Systemically, we know that Black people compared to whites are more likely to attend schools with less funding per student, less likely to obtain a job because of our “Black-sounding” name or even when attending an Ivy League university, less likely to obtain a home loan (even when having the same credit score), have their homes appraised for equitable value, more likely to experience pregnancy complications and maternal mortality, and more likely to have contact with police and the criminal justice system.
Systemic racism inhibits (rather than prohibits like in the past) people’s ability to actualize all aspects of the American Dream. This occurs even for highly-educated Black people with high incomes and no criminal record. In fact, research documents that white people with a criminal record are more likely to get called back for a job than Black people without one.
Research documents that hard work (or lack thereof), intellect, or criminality do not explain these outcomes. Instead, it is the racism embedded deeply within our social institutions’ policies, rules, regulations, and laws that segment people’s experiences along racial lines. It is the same for gender. Women can achieve but have a much harder time doing so. If not, America would have had a woman vice president and speaker of the House sitting behind the president long before 2021.
What people do not seem to realize is that being upwardly mobile does not negate encountering racist hurdles on the pathway to success. Our current system is set up for some people to have to jump over hurdles to succeed, while others get to simply run to the finish line without those same racial hurdles. Rather, it is about whether the pathways to success are equitable. This is what America says it is: an equitable democracy. People are pushing for America to reach its true ideals and the only way this can properly occur is acknowledging the systemic barriers that prevent us from getting there. Moreover, it is not that racial progress has not been made. It is that the United States has yet to make enough progress. In this regard, comments of our top elected officials are disappointing, yet predictable.
Black people who succeed often walk on pins and needles because they realize that their success, and more so maintaining it, is precarious. As a result, some Black people aim to make white people feel comfortable. Many of us are mostly socialized to do so. It is often a survival strategy for our lives during police encounters or economic survival in boardrooms. Some of us who succeed may experience “survivor’s remorse” because we are some of the few to “make it.” We actually embody the American Dream and become the in-person example to people who do not want to admit that systemic racism exists. We may even convince ourselves that racism is more prominent on the individual level than the institutional level. We simultaneously represent racial progress but are also most likely to be subjugated to racial discrimination because of the predominately white spaces we are embedded within. We experience a chronic form of double-consciousness and admitting as such can often lead us to being conscious of the slow death we often experience through the cumulative racist cuts and hurdles we encounter. The American Dream being achievable for a few does not absolve the system and an imperfect union, even when some of those successful people try to rationalize systemic racism away.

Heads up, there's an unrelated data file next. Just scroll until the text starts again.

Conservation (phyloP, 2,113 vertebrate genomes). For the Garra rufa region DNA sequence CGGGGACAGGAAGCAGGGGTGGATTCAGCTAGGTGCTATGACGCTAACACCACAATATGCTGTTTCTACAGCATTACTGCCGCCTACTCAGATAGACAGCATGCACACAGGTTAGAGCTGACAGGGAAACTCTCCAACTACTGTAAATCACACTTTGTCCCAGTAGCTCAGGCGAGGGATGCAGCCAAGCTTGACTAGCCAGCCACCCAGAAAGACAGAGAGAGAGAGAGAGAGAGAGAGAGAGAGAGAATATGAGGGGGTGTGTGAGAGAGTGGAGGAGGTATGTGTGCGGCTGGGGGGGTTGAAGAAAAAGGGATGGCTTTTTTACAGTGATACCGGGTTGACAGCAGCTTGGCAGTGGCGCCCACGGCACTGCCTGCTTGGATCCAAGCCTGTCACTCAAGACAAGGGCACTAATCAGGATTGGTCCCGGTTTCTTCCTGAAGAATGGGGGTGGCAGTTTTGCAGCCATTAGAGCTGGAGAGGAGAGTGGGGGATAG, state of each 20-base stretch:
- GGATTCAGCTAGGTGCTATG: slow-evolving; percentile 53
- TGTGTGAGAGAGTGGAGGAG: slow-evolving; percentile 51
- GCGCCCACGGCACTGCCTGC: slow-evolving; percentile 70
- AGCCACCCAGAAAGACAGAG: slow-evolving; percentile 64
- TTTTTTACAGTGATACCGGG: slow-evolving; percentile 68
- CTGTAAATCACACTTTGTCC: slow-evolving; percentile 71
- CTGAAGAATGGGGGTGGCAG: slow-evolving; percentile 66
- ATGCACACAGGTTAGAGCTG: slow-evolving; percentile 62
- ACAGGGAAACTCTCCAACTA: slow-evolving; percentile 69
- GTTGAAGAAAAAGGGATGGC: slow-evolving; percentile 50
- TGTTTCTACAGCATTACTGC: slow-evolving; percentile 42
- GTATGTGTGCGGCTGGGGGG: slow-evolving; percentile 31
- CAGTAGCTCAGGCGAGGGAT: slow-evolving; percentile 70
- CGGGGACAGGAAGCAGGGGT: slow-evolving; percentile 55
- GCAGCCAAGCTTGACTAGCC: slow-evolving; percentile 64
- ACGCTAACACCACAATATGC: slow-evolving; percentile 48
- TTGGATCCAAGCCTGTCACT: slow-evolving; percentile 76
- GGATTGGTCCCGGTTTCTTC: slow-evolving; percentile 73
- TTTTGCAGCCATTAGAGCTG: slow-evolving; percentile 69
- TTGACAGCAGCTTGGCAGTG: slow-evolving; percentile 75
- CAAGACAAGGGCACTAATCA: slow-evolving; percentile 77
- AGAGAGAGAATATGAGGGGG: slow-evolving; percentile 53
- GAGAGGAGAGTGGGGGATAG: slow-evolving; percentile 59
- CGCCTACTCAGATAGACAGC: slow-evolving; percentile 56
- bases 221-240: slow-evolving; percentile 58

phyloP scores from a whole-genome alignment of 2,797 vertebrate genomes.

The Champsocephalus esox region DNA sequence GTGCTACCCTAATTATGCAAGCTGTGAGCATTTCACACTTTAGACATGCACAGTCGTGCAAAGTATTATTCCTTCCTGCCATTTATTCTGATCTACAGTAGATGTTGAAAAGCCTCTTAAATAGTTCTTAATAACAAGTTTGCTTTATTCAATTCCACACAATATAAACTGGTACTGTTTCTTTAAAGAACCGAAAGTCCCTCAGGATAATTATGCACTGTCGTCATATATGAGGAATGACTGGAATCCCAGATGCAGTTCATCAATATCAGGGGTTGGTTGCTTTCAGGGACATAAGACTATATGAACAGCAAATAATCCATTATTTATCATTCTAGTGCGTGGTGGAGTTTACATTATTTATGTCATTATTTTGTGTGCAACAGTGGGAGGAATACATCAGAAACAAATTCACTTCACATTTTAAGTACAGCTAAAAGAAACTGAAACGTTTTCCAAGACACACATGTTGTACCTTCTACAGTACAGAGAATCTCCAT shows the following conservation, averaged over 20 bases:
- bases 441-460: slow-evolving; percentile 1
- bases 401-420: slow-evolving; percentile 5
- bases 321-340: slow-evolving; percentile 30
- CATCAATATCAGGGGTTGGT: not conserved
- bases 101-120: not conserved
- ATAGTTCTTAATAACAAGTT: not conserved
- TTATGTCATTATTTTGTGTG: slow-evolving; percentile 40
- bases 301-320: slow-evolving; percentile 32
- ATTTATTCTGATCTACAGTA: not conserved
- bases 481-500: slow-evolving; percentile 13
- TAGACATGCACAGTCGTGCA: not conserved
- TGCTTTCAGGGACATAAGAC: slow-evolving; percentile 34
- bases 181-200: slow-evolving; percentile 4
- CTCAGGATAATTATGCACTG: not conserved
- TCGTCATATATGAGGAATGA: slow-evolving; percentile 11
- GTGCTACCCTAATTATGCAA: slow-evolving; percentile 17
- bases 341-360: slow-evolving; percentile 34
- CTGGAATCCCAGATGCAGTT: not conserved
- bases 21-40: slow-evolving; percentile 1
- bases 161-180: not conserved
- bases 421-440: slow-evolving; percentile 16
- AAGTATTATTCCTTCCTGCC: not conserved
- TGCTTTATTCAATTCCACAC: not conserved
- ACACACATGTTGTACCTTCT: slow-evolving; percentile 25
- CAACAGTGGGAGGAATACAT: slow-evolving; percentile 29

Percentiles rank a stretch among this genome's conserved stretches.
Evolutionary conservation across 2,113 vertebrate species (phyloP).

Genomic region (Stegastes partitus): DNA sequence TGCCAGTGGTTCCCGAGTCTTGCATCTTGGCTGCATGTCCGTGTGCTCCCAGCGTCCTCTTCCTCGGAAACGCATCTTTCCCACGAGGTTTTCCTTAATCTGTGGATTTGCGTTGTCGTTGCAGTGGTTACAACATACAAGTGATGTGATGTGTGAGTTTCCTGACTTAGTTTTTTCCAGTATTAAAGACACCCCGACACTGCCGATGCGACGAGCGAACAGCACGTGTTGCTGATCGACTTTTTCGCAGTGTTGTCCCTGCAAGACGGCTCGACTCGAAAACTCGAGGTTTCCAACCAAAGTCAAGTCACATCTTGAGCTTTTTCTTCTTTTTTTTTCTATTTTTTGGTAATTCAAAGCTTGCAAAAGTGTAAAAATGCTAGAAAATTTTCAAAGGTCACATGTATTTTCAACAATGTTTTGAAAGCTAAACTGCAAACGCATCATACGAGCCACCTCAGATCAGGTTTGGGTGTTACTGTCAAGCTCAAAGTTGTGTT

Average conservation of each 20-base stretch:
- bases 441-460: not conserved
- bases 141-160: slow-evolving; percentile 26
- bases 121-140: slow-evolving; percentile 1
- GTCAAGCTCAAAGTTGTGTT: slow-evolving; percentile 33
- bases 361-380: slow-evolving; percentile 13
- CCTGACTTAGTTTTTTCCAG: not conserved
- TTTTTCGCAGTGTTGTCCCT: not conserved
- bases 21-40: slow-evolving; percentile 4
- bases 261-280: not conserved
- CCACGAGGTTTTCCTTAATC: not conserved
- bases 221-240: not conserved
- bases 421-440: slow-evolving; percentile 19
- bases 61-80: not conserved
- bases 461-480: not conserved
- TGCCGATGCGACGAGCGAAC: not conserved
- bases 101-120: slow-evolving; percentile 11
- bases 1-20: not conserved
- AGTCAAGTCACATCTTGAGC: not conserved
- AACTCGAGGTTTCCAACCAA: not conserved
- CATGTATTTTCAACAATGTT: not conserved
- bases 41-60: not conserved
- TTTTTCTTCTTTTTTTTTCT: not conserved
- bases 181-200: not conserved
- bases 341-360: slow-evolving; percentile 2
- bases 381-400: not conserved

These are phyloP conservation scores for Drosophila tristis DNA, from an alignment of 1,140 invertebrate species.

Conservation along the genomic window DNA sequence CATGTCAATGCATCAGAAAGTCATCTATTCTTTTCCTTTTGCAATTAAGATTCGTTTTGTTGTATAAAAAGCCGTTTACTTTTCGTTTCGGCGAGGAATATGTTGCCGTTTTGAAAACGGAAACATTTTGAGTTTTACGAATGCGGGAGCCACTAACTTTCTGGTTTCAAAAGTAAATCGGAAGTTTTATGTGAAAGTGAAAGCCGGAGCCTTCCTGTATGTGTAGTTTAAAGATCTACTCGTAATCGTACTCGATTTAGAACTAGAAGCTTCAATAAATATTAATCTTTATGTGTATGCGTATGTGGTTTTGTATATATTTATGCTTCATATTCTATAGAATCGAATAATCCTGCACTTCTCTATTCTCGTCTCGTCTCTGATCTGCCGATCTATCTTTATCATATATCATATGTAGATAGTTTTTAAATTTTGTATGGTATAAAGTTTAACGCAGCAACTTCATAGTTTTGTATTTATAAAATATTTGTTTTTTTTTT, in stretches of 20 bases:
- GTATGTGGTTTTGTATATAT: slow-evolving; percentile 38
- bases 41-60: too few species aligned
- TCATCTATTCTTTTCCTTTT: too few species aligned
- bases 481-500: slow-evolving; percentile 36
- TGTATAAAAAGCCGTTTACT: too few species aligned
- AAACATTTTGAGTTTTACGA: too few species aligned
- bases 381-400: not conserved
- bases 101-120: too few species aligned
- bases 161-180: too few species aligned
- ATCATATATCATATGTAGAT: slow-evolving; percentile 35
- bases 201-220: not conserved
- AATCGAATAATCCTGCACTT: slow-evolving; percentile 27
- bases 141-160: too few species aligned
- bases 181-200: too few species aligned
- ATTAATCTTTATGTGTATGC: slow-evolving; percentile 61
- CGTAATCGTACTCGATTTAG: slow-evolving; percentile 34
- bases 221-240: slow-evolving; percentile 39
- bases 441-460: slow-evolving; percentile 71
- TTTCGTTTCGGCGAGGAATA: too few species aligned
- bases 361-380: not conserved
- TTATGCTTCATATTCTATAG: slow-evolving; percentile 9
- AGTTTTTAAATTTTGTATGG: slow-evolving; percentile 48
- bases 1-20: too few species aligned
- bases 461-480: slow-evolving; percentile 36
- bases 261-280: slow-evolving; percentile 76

In most instances: When Black parents worry about their straight-A student’s traffic encounters with the police more than they do a potential accident, this is because of experiences with racism. When a Black couple is about to have a baby and has to think consciously about what hospital to deliver in so they can obtain equitable care, this is racism. When a Black parent worries about their child attending a prestigious university outside of an urban area, this is often because of the racism they worry about them encountering driving to the school and even once physically on the campus of the school. And even more urban universities are not absolved from racism.
Systemic racism is not simply a thing of the past. It is up close and personal in the present.
Racism may be no more transparent in an institution with the least representative racial progress like the Senate. There have only been 11 Black senators in roughly 232 years. Clearly, the Senate is the exact space we need people with the courage to say the blunt, honest truth about our nation’s past and present. Only then can we actualize a future where systemic racism does not exist. It is imperative for a truth, reconciliation, and reparative process to commence. This starts with atoning for the enslavement of millions of Africans whose descendants continuously fall systemically behind, whether they end up being the lone Black Republican senator or a Black police officer who might have the power to pull him over. We must have the courage to speak truth to power and one of the places it starts is in Congress. “If not now, then when?”